A frenzied crowd, a bad call, an intense game – a packed university arena quickly going out of control. Plastic cups, paper sacks crumpled into balls, just about anything that could be thrown by a fan zoomed onto the court. George Raveling, the Washington State Coach, did not hesitate. He grabbed the public address mic. The crowd immediately silenced. Raveling, in that tough directive voice made it clear saying something like: “Representatives of Washington State University have class. Win or lose, be decent and good.”
Exploding from within a guilty silence of the crowd came applause and cheer. Raveling’s ability to influence thousands of people to change their emotional state from one extreme to another, all within only a few seconds and with just a few words, remains in my mind an all-time image of great leadership.
The Art of Good Leadership in Action
I will never forget George Raveling’s poise, his use of authority, and his instinctive sense for doing the right thing. Even at a young age I knew then I was watching a special leader in action. But now I ask a question: What if Raveling had done nothing? The answer: His silence would have fueled an ugly state in a dangerous crowd. The referees would have continued to have been booed and vilified. Perhaps this strategy would have played to the Cougar’s ultimate advantage with a “make-up” call. But, bullying intimidation and mobocracy are cheap tactics to manipulate people, to cause them to consider a surrender, to second guess themselves, or in the case of referees, to get them to second-guess themselves the next time they need to blow the whistle.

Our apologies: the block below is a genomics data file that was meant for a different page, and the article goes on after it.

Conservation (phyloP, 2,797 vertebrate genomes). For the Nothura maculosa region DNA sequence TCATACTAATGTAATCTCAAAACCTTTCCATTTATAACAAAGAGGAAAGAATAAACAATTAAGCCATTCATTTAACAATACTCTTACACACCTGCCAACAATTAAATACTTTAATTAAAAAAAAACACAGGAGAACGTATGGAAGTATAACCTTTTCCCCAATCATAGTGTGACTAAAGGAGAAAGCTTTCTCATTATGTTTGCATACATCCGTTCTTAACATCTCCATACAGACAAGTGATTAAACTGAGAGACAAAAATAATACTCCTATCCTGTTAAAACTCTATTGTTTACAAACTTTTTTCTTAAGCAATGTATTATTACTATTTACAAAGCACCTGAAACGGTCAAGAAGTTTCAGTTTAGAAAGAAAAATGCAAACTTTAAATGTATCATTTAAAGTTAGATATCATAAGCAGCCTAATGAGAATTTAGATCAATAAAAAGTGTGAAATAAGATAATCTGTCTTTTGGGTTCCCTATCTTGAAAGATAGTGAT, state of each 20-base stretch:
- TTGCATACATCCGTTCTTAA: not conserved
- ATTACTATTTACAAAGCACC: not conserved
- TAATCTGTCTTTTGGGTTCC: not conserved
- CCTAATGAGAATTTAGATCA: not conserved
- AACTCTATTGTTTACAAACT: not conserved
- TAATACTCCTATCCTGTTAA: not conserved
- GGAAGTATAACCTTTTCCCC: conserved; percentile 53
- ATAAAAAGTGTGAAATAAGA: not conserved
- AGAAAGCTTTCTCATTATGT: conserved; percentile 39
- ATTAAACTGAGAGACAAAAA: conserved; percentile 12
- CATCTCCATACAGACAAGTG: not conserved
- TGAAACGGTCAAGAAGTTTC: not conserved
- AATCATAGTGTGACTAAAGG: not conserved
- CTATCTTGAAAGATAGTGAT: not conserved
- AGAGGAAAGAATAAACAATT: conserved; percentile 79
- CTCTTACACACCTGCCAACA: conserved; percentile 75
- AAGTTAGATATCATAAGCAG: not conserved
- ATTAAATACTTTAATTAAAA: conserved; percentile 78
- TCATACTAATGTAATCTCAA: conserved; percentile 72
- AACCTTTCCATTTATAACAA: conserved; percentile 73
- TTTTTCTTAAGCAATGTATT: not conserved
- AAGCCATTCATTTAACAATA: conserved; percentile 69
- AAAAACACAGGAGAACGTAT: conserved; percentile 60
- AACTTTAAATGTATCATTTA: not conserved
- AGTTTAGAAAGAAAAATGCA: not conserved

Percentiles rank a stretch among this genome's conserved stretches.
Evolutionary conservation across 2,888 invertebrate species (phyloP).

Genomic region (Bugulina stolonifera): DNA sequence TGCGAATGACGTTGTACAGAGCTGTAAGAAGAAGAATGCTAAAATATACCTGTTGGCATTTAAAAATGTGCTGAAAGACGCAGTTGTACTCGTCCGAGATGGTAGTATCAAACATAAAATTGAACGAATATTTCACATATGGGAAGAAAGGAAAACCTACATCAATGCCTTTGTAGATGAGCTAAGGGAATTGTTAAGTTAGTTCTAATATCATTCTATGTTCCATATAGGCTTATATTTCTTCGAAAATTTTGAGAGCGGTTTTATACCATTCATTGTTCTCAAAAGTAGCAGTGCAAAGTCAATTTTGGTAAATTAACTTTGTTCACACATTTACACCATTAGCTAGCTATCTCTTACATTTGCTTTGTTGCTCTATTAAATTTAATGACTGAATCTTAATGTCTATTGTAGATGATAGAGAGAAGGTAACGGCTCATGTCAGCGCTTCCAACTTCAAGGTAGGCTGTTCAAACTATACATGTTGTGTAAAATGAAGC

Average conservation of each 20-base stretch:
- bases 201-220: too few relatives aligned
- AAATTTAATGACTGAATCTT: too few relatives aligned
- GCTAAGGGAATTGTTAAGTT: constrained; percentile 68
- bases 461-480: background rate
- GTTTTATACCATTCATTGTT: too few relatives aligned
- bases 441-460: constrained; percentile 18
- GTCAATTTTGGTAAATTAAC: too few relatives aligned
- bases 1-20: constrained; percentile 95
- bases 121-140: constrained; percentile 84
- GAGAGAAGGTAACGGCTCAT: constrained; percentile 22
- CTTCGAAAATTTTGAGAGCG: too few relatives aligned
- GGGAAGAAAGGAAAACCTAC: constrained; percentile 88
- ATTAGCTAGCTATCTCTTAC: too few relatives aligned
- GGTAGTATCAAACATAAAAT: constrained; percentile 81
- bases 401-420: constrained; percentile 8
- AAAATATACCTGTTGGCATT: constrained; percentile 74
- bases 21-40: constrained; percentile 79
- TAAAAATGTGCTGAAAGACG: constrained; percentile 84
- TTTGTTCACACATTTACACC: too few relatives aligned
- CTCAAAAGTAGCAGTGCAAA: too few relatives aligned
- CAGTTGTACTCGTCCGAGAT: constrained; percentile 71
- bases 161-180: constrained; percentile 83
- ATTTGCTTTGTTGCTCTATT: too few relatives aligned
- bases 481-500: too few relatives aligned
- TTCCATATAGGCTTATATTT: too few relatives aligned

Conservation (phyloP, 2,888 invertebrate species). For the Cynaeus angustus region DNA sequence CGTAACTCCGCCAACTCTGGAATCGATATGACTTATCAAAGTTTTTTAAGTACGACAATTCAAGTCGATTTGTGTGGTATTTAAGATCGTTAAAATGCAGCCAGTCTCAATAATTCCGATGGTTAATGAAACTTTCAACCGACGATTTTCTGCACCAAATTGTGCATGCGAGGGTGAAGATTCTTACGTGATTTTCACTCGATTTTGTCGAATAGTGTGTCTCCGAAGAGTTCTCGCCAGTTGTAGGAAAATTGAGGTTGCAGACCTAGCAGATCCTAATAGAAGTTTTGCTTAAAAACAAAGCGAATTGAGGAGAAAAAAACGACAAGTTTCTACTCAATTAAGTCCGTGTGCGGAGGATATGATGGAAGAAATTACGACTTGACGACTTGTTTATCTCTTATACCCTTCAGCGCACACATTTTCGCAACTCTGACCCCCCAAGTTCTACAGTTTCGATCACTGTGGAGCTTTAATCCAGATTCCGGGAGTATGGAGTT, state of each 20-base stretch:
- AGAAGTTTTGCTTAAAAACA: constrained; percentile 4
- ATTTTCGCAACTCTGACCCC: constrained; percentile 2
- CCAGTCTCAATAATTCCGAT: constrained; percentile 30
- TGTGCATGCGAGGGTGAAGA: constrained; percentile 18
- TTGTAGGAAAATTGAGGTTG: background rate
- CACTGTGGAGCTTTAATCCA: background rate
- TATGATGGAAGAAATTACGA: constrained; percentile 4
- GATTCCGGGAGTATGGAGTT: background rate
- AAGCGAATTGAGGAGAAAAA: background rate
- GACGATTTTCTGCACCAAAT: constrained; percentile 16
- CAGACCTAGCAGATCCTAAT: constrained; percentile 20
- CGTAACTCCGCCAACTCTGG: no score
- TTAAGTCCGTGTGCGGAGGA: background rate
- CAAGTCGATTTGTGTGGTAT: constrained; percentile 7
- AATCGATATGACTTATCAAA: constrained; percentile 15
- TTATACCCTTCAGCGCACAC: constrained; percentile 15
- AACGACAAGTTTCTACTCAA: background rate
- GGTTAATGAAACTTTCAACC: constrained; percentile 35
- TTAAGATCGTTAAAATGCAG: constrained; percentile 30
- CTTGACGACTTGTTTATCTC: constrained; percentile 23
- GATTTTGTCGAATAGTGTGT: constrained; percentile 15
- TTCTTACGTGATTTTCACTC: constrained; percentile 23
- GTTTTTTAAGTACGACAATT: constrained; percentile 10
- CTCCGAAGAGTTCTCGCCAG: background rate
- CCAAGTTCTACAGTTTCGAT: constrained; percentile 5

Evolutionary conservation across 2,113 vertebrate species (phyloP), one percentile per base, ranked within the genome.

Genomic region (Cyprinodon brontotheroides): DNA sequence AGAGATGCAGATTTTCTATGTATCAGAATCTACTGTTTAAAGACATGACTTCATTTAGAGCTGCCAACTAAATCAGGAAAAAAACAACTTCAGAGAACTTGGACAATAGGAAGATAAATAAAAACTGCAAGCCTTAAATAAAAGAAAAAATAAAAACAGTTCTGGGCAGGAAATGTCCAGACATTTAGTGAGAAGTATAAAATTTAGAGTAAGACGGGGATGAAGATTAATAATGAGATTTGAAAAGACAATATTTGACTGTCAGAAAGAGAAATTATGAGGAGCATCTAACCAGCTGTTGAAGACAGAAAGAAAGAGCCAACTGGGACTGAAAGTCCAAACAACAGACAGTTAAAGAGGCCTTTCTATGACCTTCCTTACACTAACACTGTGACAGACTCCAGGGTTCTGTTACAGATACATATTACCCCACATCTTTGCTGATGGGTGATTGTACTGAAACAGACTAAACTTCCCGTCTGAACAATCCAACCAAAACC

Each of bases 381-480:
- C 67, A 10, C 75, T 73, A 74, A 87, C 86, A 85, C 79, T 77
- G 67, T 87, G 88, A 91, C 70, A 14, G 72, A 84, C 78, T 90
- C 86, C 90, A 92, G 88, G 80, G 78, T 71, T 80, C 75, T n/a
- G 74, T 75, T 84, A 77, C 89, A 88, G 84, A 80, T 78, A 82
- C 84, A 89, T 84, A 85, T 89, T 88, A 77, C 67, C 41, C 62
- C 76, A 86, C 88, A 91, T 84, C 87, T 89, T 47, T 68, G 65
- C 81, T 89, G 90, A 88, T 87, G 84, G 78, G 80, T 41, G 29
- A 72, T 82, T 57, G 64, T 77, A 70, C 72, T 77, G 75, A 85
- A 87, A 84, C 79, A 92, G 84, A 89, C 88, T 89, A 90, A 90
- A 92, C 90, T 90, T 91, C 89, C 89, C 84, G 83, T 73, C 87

Thank goodness Raveling chose to use his leadership talent to convert destructive behavior into positive power. Is it too simple to say that he just did the right thing? I suspect people like George Raveling see doing the right thing as a higher priority over winning. Raveling did more on that day than calm a frenzied college crowd. He demonstrated to a generation of future leaders how to stand-up for right. He taught us to focus on harmonizing differences into something useful, something good, something for humanity.
Leaders who want to do “good” strive to unite people. Our world has room for many voices, many views, many opinions. We do not need violence, or threats of violence, to advance a cause. We must stand united in the grander purposes of life and civilization. Good leaders have always been able to unify and harmonize diverse views for powerful ends.
I have never met George Raveling – someday I hope to do so, and to thank him personally for a lesson in character that he taught me as a young high school student watching a basketball game on T.V. When the crowd was wrong he stood head-on against a tide of opposite thinking, and regardless of whether it could benefit him personally or not, he led a furious crowd to a place of strength in character.
Coach Raveling just knew how to do the right thing.